How to perform an Iterative Search Depth First using asynchronous / parallel processing?

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Here is a method that does a DFS search and returns a list of all items given a top level item id. How could I modify this to take advantage of parallel processing? Currently, the call to get the sub items is made one by one for each item in the stack. It would be nice if I could get the sub items for multiple items in the stack at the same time, and populate my return list faster. How could I do this (either using async/await or TPL, or anything else) in a thread safe manner?

private async Task<IList<Item>> GetItemsAsync(string topItemId)
{
    var items = new List<Item>();
    var topItem = await GetItemAsync(topItemId);

    Stack<Item> stack = new Stack<Item>();
    stack.Push(topItem);
    while (stack.Count > 0)
    {
        var item = stack.Pop();
        items.Add(item);                   

        var subItems = await GetSubItemsAsync(item.SubId);

        foreach (var subItem in subItems)
        {
            stack.Push(subItem);
        }
    }

    return items;
}

EDIT: I was thinking of something along these lines, but it's not coming together:

var tasks = stack.Select(async item =>
{
    items.Add(item);
    var subItems = await GetSubItemsAsync(item.SubId);

    foreach (var subItem in subItems)
    {
        stack.Push(subItem);
    }
}).ToList();

if (tasks.Any())
    await Task.WhenAll(tasks);

UPDATE: If I wanted to batch up the tasks, would something like this work?

foreach (var batch in items.BatchesOf(100))
{
    var tasks = batch.Select(async item =>
    {
        await DoSomething(item);
    }).ToList();

    if (tasks.Any())
    {
        await Task.WhenAll(tasks);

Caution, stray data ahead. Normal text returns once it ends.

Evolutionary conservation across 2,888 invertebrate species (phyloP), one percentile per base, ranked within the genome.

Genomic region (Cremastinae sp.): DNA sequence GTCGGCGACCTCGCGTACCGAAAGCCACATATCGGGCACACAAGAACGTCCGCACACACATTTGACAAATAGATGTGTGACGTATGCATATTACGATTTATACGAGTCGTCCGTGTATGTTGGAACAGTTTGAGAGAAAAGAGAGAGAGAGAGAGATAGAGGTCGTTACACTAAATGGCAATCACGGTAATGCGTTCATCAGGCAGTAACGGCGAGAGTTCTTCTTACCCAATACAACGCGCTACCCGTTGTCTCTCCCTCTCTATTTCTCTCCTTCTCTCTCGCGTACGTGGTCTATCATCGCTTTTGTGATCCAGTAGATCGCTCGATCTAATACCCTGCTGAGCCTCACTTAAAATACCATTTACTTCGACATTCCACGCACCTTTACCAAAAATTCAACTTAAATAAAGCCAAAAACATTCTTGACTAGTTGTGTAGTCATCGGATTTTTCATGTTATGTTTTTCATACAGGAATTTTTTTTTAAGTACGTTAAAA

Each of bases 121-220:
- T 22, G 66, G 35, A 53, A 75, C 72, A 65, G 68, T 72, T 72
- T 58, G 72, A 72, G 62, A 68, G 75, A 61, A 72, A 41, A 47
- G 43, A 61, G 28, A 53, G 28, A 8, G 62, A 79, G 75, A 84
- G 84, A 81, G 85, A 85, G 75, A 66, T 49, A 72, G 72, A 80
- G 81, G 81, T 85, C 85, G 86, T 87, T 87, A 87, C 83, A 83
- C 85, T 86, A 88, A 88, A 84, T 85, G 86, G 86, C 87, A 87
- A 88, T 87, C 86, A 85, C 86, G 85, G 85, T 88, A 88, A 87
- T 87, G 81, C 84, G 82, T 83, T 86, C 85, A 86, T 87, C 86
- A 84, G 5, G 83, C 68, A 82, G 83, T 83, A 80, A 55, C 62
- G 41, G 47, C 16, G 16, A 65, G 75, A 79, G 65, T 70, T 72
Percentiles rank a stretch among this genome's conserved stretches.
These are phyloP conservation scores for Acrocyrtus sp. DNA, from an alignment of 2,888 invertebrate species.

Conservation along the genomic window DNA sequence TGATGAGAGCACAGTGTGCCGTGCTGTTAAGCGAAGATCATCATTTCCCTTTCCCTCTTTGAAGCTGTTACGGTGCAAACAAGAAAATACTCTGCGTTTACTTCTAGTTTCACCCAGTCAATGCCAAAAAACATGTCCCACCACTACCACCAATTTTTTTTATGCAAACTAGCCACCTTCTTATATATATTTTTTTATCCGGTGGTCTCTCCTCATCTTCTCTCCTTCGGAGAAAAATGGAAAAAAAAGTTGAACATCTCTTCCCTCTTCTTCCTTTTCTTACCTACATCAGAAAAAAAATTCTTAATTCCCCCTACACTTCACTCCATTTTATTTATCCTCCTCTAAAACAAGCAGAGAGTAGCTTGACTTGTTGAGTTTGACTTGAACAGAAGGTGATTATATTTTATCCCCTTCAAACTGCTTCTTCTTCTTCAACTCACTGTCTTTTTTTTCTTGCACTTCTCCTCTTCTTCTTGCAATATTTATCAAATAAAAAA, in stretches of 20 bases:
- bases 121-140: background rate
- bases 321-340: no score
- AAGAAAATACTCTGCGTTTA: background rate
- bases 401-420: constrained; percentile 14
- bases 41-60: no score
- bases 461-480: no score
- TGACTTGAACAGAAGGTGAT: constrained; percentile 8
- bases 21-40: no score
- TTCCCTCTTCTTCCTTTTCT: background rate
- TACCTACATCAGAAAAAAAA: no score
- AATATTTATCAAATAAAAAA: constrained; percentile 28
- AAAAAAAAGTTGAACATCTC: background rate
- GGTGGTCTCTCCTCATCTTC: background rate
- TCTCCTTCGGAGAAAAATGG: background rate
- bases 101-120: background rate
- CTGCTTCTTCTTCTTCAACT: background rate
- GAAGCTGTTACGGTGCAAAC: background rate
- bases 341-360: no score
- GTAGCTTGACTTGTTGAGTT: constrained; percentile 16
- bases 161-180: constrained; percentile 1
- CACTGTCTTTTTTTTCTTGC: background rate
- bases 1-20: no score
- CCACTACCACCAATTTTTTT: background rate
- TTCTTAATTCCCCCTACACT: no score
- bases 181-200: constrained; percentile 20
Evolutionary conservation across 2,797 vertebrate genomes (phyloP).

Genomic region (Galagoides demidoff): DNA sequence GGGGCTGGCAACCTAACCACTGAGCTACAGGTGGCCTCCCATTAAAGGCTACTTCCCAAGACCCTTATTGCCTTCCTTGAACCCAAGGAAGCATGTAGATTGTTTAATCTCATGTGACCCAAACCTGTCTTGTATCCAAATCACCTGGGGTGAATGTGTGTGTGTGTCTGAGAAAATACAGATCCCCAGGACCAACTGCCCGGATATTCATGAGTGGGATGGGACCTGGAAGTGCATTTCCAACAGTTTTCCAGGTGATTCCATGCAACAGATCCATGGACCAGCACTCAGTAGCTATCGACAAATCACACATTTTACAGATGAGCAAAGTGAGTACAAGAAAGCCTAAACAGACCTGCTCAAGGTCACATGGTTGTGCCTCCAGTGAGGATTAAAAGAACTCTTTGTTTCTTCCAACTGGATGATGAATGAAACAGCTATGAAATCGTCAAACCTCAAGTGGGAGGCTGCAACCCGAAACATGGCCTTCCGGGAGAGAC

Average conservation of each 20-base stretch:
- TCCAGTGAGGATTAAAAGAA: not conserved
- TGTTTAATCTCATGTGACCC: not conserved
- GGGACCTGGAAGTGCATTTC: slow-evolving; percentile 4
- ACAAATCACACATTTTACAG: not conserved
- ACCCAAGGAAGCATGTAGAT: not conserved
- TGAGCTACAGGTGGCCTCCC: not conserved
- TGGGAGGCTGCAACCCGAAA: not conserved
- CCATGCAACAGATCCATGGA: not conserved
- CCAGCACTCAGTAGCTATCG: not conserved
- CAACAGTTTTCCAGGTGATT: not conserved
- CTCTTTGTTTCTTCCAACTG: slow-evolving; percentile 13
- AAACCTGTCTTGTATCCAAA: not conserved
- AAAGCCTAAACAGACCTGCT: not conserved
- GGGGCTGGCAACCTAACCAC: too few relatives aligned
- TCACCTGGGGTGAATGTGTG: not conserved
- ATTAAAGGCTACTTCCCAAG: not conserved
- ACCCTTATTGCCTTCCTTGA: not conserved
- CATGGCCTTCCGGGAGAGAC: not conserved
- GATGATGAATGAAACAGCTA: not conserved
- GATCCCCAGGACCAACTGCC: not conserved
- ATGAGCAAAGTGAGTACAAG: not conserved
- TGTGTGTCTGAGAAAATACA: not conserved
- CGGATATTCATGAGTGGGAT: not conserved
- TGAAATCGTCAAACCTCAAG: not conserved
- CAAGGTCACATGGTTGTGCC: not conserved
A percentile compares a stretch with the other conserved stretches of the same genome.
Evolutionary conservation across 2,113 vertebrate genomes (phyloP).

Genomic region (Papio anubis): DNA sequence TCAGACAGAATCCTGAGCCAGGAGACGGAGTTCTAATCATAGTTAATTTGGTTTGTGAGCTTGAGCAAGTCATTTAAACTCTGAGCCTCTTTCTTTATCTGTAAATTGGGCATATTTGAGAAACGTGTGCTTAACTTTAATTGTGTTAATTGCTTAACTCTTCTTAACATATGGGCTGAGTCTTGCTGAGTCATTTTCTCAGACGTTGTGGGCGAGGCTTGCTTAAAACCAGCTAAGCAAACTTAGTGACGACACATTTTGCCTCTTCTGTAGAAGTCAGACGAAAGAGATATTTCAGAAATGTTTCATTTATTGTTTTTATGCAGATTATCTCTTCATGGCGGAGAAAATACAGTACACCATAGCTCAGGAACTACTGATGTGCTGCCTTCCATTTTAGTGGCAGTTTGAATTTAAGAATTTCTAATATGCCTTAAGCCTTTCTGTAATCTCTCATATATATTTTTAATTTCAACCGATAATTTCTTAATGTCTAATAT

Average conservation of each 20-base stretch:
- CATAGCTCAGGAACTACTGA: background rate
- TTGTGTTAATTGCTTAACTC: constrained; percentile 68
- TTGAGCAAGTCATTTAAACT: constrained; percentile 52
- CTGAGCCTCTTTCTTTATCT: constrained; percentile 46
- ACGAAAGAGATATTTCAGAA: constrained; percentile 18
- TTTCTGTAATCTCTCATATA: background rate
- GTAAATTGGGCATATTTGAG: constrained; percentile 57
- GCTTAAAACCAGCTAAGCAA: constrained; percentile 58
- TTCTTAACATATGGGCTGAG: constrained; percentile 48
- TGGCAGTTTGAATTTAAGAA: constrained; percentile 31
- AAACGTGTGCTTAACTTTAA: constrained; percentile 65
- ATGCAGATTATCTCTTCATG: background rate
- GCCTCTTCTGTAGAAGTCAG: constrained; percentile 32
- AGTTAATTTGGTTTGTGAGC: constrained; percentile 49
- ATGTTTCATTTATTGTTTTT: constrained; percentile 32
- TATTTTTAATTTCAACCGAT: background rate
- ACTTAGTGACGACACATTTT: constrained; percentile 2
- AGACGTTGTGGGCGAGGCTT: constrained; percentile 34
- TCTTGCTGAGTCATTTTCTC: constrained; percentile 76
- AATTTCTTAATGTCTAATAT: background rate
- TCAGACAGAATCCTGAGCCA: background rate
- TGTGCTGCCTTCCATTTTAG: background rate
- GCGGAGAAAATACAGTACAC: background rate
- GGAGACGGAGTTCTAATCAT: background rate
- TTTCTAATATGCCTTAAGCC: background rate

}
}

The language I'm using is C#.


Here's a method that you can use to traverse a tree, asynchronously, and in parallel:

public static async Task<IEnumerable<T>> TraverseAsync<T>(
    this IEnumerable<T> source,
    Func<T, Task<IEnumerable<T>>> childSelector)
{
    var results = new ConcurrentBag<T>();
    Func<T, Task> foo = null;
    foo = async next =>
    {
        results.Add(next);
        var children = await childSelector(next);
        await Task.WhenAll(children.Select(child => foo(child)));
    };
    await Task.WhenAll(source.Select(child => foo(child)));
    return results;
}

The method requires a method to get the children for each node asynchronously, which you already have. It doesn't special case generating the root node(s), so you'd want to use the method you have to get them outside of the scope of this method and provide them as this method's first argument.

The calling code may look something like this:

var allNodes = await new[]{await GetItemAsync(topItemId)}
    .TraverseAsync(item => GetSubItemsAsync(item.SubId));

The method fetches the children of each node in parallel, asynchronously, marking itself as complete when they have all finished. Each node then recursively calculates all of its children in parallel.

You've mentioned that you're concerned about using recursion because of the stack space that it would consume, but that's not an issue here, because the methods are asynchronous. Every time you move one level deep in the recursion the method isn't going on level deeper on the stack; instead it's merely scheduling the recursive method calls to be run at a later point in time, so each level always start at a fixed point on the stack.